Additionally, Susan, you misunderstand the meaning of an ad hominem. My remark that you're an ignorant know-nothing isn't an ad hominem. It's a factual statement about your level of knowledge. That it makes you feel bad doesn't turn it into an ad hominem. An ad hominem would be saying that we should not listen to your arguments because of your character. I think your character is pretty bad, but the reason we shouldn't listen to your arguments is that you don't know what you're talking about.
Posted by: Matt Lister | Sep 28, 2008 9:40:31 AM
Most, if not all Salvadorans protected by TPS entered the United States in violation of law and so therefore are (in my opinion) illegal aliens (but for TPS). The Ninth and Eleventh Circuits just this year rejected particular social group classifications in Central American gang cases (and these cases could not have therefore made it into your article). The United States Senate must approve (before ratification) all international treaties (including the Refugee Convention). The Senate (if it so desires) can attach reservations to a treaty (such as "Alien gang members shall not be entitled to particular social group status for purposes of this convention."). Calling someone an "ignorant know-nothing" is ad hominem. If you disagree with someone's statements or ideas, it is better to challenge or disprove the validity of the ideas and not attack the proponent of the ideas personally. My character (according to you) is "pretty bad." But how can you judge my character without even knowing me? According to you, I "do not know what I am talking about." But I have in all of my posts made factual statements that either can or cannot be proven. A debate must have at least two sides. There are no conservative immigration law professors posting to this site. If you want this blog to be nothing more than an echo-chamber for your own views and those who think just like you, by all means continue to hurl unhinged ad hominem attacks. I do not think Benjamin Franklin would be very proud of you!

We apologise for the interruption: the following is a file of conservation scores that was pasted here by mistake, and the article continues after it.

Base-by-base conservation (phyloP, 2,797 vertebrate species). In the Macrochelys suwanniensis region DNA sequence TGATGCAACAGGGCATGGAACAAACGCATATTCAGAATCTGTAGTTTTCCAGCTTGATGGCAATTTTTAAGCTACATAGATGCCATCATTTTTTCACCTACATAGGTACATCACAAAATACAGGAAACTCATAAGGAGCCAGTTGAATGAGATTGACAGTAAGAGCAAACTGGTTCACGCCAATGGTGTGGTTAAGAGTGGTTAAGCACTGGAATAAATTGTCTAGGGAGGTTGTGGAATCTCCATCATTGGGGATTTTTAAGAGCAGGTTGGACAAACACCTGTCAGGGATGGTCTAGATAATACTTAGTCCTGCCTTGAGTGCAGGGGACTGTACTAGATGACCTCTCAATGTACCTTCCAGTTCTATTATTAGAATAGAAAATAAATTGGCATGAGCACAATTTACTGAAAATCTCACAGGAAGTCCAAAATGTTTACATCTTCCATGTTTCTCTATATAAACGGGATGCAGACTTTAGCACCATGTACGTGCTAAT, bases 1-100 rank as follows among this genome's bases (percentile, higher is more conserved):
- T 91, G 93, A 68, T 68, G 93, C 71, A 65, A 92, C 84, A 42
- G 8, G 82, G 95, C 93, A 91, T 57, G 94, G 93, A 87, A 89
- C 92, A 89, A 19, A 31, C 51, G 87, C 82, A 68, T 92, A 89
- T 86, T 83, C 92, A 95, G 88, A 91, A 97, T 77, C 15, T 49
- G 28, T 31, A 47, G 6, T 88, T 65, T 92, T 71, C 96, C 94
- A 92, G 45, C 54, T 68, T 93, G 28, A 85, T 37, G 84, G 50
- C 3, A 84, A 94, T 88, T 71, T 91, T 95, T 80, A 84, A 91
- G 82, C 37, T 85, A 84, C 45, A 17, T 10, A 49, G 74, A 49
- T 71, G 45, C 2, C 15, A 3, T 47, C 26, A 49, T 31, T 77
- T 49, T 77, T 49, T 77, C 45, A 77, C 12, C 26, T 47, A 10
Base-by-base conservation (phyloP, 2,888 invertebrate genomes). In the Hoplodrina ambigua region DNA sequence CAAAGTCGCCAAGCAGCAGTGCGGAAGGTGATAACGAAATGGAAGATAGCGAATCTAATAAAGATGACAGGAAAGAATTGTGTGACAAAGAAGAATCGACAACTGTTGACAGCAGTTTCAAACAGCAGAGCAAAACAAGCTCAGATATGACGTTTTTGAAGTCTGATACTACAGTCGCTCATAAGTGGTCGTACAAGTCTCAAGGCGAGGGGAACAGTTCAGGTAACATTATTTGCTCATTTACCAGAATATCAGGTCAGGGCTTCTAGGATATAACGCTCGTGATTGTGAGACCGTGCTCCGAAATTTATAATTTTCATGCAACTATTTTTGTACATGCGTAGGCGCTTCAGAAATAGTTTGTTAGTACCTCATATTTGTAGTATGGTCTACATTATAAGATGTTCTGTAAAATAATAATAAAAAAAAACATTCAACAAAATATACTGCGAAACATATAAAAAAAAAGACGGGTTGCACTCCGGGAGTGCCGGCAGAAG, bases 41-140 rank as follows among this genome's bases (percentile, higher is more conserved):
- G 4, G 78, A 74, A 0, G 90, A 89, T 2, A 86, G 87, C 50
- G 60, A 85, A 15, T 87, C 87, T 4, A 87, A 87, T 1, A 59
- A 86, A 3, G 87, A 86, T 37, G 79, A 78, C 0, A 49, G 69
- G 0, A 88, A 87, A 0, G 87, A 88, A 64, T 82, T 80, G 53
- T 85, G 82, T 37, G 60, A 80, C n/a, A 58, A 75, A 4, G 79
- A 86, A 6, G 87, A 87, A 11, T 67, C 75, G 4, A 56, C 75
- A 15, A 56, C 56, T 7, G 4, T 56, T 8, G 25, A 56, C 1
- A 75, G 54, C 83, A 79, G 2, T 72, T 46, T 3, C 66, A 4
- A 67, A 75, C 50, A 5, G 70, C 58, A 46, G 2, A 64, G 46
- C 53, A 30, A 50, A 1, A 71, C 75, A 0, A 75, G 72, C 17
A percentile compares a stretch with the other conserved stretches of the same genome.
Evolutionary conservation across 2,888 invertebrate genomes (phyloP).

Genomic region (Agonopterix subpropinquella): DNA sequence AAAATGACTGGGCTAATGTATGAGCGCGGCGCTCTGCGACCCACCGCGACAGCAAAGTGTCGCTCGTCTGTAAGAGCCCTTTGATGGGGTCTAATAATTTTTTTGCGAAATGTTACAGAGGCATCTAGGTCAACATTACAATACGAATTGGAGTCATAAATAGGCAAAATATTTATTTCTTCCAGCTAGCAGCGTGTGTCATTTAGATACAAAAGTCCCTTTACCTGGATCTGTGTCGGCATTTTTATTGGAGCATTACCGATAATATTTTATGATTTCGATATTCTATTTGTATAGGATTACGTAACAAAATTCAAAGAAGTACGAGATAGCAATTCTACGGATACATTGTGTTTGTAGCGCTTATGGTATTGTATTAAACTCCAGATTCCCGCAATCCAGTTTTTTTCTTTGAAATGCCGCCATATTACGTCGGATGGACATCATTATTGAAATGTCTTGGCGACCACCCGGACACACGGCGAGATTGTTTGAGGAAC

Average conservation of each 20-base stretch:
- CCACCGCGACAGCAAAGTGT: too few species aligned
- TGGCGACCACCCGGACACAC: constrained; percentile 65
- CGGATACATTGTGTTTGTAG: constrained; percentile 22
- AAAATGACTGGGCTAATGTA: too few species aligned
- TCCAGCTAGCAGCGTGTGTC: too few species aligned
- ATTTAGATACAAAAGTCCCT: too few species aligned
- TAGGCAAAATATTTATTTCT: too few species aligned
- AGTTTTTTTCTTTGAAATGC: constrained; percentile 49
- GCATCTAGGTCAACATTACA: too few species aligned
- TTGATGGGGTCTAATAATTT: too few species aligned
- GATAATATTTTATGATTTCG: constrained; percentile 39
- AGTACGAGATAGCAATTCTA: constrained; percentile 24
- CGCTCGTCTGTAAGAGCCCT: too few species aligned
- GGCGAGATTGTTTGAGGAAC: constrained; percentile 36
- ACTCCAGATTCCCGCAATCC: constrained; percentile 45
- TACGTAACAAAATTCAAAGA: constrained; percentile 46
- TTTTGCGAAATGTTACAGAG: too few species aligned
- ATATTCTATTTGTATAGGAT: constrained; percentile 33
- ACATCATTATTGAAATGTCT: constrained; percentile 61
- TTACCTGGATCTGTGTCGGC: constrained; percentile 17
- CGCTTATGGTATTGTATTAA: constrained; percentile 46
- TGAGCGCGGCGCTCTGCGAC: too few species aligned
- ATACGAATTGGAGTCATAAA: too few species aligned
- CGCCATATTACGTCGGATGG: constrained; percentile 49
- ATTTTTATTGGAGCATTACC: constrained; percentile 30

Posted by: Susan Goya | Sep 28, 2008 2:41:43 PM
Susan, among other things you show again that you don't know what "ad hominem" means. When I say you're an ignorant know-nothing it's not an ad hominem. It wouldn't be one even if you knew a lot. You don't know a lot, though, so that makes it a factually true claim that's relevant to the point. I know that lots of people (including, it seems, you) think "ad hominem" means "saying something I think is mean" but that's just not true. For example, you say that Salvadorans protected by TPS are illegal immigrants. That's false. Now you add "in your opinion". What can that even mean here? You opinion has nothing to do with the matter, and what you say is false. This shows you to be a fool as well as a know-nothing. It's true that congress could make a rule limiting particular social group in some ways, but why would or should they? The courts seem to do an okay job now. If they did, they'd almost certainly be violating our obligations under the refugee convention. As for your character, it's revealed not only by your consistent anti-foreigner views (your "opinion" that someone is an illegal immigrant doesn't make them so, so your claims that you only oppose "illegal" immigrants is manifestly false), but also by your consistent trolling of this site. There are ways to engage in debate, but you don't take part in them.
Posted by: Matt Lister | Sep 28, 2008 6:36:05 PM